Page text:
5. Protein A-Sepharose® (PAS) preswollen beads (GE Healthcare, catalog number: 17-1279-02)
  6. Appropriate primary antibody recognising a specific RBP of interest. Here we use antibody anti-DRBP76/ILF3 (NF90) as an example (Millipore, catalog number: ABF1070)
  7. A species-appropriate isotype control. For NF90 RIP, we use normal mouse IgG control (Santa Cruz Biotechnology, catalog number: sc-2025)
  8. DNase I (RNase-free) (Thermo Fisher Scientific, catalog number: AM2222)
  9. RiboLock RNase inhibitor (40 U/μl) (Thermo Fisher Scientific, catalog number: EO0381)
  10. Random primers (100 μM) (Thermo Fisher Scientific, catalog number: SO142)
  11. dNTP mix (10 mM each) (Thermo Fisher Scientific, catalog number: R0192)
  12. MaximaTM reverse transcriptase (Thermo Fisher Scientific, catalog number: EP0741) and 5x RT buffer (provided with Maxima Reverse Transcriptase)
  13. Proteinase K Solution (20 mg/ml) (Thermo Fisher Scientific, catalog number: AM2546)
  14. Nuclease-free water (Thermo Fisher Scientific, catalog number: AM9930)
  15. Dulbecco’s phosphate-buffered saline (DPBS) (Thermo Fisher Scientific, catalog number: 100100-15)
  16. Halt Protease & Phosphatase inhibitor cocktail (100x) (Thermo Fisher Scientific, catalog number: 78442)
  17. TRIzolTM (Thermo Fisher Scientific, catalog number: AM9738)
  18. DTT (Sigma-Aldrich, catalog number: 43815)
  19. UltraPure 1 M Tris-HCl (pH 7.5) (Thermo Fisher Scientific, catalog number: 15567-027)
  20. 1 M KCl solution (Sigma-Aldrich, catalog number: 60142)
  21. 1 M MgCl2 solution (Sigma-Aldrich, catalog number: M1028)
  22. 0.5 M EDTA (Thermo Fisher Scientific, catalog number AM9261)
  23. 5 M NaCl solution (Sigma-Aldrich, catalog number: 71386)
  24. 20% SDS solution (Sigma-Aldrich, catalog number: 05030)
  25. GlycoBlueTM (15 mg/ml) (Thermo Fisher Scientific, catalog number: AM9515)
  26. KAPA SYBR® FAST ABI prism 2x qPCR master mix (Kapa Biosystems, catalog number: KK4605), or SYBR Green from other vendors
  27. NonidetTM P-40 (IGEPAL® CA-630, Sigma, catalog number: I8896)
  28. Chloroform (Sigma-Aldrich, catalog number: C2432)
  29. Isopropanol (Sigma-Aldrich, catalog number: I9516)
  30. Ethanol (Sigma-Aldrich, catalog number: 51976)
  31. Bio-Rad Protein Assay Dye Reagent Concentrate (for Bradford assay) (Bio-Rad, catalog number: 5000006)
  32. Polysome extraction buffer (PEB) (see Recipes)
  33. NT2 buffer (see Recipes)


Note: Other analogous equipment can be used for this protocol.

  1. PCR strip tube rotor, mini centrifuge C1201 (Denville Scientific, catalog number: C1201-S [1000806])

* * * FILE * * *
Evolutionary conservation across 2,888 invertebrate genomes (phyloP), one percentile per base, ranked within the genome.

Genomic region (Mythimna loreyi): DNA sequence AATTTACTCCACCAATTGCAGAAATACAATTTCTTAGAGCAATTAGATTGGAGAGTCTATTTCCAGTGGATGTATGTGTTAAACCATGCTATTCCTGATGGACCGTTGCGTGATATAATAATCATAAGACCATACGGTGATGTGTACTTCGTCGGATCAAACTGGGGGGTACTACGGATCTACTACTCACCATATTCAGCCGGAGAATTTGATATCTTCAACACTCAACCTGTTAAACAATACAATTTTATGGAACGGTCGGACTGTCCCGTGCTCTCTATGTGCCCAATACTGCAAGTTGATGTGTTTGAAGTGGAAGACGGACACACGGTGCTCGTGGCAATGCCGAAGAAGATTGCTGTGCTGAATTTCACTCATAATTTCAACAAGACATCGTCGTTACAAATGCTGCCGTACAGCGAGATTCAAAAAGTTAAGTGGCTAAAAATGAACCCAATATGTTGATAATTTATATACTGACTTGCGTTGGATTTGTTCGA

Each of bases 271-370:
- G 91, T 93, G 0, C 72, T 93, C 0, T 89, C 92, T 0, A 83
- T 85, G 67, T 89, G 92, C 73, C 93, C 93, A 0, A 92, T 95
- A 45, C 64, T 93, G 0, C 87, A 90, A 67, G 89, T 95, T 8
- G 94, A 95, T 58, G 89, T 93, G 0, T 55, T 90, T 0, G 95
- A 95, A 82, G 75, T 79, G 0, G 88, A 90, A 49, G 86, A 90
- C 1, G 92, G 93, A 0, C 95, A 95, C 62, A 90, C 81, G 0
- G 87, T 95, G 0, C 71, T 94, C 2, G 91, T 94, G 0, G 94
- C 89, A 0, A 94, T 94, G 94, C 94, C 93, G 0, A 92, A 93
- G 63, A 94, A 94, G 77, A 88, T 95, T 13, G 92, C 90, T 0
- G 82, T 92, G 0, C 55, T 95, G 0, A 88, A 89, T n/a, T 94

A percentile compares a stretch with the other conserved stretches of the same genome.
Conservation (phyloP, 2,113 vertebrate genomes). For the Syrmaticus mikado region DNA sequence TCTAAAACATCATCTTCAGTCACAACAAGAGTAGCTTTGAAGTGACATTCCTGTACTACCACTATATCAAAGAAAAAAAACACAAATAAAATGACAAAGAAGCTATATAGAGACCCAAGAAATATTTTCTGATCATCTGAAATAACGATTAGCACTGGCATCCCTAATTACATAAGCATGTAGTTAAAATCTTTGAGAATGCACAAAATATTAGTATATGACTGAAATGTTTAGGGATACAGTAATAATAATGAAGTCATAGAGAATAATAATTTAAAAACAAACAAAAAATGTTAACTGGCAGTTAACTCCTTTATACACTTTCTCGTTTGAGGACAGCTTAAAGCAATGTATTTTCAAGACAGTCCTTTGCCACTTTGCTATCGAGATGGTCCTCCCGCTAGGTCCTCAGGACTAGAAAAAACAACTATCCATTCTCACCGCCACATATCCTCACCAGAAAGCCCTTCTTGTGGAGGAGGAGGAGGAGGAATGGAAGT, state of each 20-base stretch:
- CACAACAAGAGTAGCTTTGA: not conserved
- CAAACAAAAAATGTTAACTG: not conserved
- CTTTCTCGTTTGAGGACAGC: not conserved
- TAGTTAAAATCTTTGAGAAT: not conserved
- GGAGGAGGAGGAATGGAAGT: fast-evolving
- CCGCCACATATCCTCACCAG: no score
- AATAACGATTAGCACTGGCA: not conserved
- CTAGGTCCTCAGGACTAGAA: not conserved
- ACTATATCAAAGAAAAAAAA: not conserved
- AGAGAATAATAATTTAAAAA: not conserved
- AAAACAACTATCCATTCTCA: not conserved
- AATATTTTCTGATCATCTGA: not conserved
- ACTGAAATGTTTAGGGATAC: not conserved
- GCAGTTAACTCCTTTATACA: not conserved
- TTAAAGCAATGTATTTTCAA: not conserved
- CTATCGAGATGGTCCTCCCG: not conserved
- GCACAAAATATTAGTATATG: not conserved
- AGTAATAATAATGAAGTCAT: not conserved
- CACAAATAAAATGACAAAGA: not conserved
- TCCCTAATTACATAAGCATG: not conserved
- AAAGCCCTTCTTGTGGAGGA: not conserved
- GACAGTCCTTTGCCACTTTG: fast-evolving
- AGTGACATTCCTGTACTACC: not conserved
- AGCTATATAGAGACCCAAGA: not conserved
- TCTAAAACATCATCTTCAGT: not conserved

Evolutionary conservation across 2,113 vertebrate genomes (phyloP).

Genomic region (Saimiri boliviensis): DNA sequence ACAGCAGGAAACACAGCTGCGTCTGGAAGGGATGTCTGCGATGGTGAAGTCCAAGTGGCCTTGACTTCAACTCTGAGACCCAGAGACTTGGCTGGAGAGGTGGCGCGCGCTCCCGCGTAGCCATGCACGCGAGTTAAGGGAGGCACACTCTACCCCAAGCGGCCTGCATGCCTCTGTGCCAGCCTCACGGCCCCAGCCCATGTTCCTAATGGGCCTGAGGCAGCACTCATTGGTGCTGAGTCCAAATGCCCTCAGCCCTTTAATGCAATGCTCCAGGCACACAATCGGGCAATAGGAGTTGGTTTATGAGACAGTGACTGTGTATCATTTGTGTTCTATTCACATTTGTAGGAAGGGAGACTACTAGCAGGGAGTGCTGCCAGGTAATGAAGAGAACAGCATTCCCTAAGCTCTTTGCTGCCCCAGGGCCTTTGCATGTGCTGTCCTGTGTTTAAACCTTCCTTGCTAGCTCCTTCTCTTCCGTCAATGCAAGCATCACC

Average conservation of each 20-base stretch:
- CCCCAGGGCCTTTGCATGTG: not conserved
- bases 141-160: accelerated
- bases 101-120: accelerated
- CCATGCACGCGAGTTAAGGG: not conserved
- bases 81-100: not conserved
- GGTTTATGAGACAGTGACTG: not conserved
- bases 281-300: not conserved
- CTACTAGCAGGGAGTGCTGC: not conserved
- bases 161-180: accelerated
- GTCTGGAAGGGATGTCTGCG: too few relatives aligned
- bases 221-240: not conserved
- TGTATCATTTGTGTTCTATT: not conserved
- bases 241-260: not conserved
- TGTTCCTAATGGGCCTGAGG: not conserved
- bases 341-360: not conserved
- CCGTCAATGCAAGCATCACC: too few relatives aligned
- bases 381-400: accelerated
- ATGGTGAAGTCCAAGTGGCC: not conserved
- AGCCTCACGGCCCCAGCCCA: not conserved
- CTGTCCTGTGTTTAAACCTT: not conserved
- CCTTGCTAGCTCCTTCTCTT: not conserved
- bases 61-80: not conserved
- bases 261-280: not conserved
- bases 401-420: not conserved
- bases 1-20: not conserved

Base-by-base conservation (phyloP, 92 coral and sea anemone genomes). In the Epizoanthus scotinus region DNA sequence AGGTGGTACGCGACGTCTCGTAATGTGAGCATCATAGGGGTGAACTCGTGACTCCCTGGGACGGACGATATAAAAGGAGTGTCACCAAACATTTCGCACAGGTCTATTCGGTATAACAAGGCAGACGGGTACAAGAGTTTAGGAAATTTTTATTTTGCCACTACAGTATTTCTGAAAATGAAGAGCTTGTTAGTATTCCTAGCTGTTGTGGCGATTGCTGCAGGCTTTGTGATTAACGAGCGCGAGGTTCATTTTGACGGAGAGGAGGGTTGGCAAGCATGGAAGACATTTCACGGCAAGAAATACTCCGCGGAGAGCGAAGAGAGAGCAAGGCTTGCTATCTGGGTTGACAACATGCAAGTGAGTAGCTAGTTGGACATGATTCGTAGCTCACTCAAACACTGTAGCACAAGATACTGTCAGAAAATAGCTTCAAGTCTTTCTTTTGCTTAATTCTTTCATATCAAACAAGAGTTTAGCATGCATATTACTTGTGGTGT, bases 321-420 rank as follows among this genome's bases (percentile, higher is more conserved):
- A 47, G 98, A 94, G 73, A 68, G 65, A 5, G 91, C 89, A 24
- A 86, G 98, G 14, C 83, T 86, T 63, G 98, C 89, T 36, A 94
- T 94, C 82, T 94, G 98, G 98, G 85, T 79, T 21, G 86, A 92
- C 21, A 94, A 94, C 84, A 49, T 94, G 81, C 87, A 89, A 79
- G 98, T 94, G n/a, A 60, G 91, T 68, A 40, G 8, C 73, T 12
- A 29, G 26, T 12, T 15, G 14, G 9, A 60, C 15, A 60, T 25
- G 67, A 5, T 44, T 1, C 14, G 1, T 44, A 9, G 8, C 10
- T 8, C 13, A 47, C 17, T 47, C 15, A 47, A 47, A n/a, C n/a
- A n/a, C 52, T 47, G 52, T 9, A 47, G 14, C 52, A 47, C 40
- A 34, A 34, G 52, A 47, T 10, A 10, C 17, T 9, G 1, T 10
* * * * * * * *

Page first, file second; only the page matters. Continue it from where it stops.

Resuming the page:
2. NanoDropTM One spectrophotometer (Thermo Fisher Scientific, catalog number: ND-ONE-W)
  3. Eppendorf Thermomixer® R (Eppendorf, catalog number: 022670581)
  4. Refrigerated centrifuge (Eppendorf, model: 5430R)
  5. SmartSpecTM Plus (Bio-Rad Laboratories, catalog number: 1702525) or another spectrophotometer with 595 nm wavelength
  6. Tube Revolver/Rotator (Thermo Fisher Scientific, catalog number: 88881001)
  7. VeritiTM 96-well thermal cycler (Thermo Fisher Scientific, catalog number 4375786)
  8. QuantStudioTM 5 Real-Time PCR System, 384-well (Thermo Fisher Scientific, catalog number: A28140)
  9. Cell culture hoods and CO2 Incubator for cell culture


Note: Please be sure to optimize your conditions. Empirical tests are required to optimize RIP conditions and to obtain the optimal signal-to-noise ratio results, meaning that target RNAs are enriched in the specific RBP IP compared to the IgG IP control while nonspecific, non-target RNAs are equally present in both the IgG and RBP IP samples.

Day 1

  1. Antibody coating of Protein A Sepharose (PAS) beads
    1. Use 60 μl of PAS beads for each reaction.
    2. Wash the beads 1 time with 1 ml of ice-cold of NT2 by inverting the tube a few times, centrifuge for 2 min at 2,000 x g, 4 °C and resuspend the beads in 60 μl NT2 buffer.
    3. Add 5 μg of the antibody of interest (anti-NF90 in this case) or control IgG (normal mouse IgG in this case) to 60 μl of PAS beads.
      1. Be sure to match the antibody of interest with a species-compatible control IgG. The isotype control is used to determine the specific versus the non-specific signals (RNAs) which are immunoprecipitated due to the immunoglobulin isotype rather than the specific RBP.
      2. The amount of antibody required for IP will depend on the antibody quality and the RBP analyzed. The optimal amount of antibody should be tested beforehand by doing IP with this protocol using 2, 5, 10 and 20 μg Ab.
    4. Add 200 μl NT2 buffer.
    5. Bind overnight on rotator at 4 °C.

  2. Preparation of cultured cells
    Prepare cells as needed. For THP-1, the day before RIP, the cells should be plated at a concentration of 0.5 x 106/ml. For two IP reactions (IgG control IP and RBP IP), a total of 1 x 107 cells is needed.
    Note: For adherent cells, one 10-cm culture dish is typically enough for two IP.

    Day 2

  3. Preparation of the Antibody coated PAS beads
    1. Add 1 ml of ice-cold NT2 and wash the beads by inverting the tube a few times, centrifuge for 2 min at 2,000 x g, 4 °C, and repeat once.
    2. After the last spin, remove excess NT2 buffer and resuspend the beads in 50 μl NT2 buffer. The PAS/Ab beads are now ready to be used, keep on ice.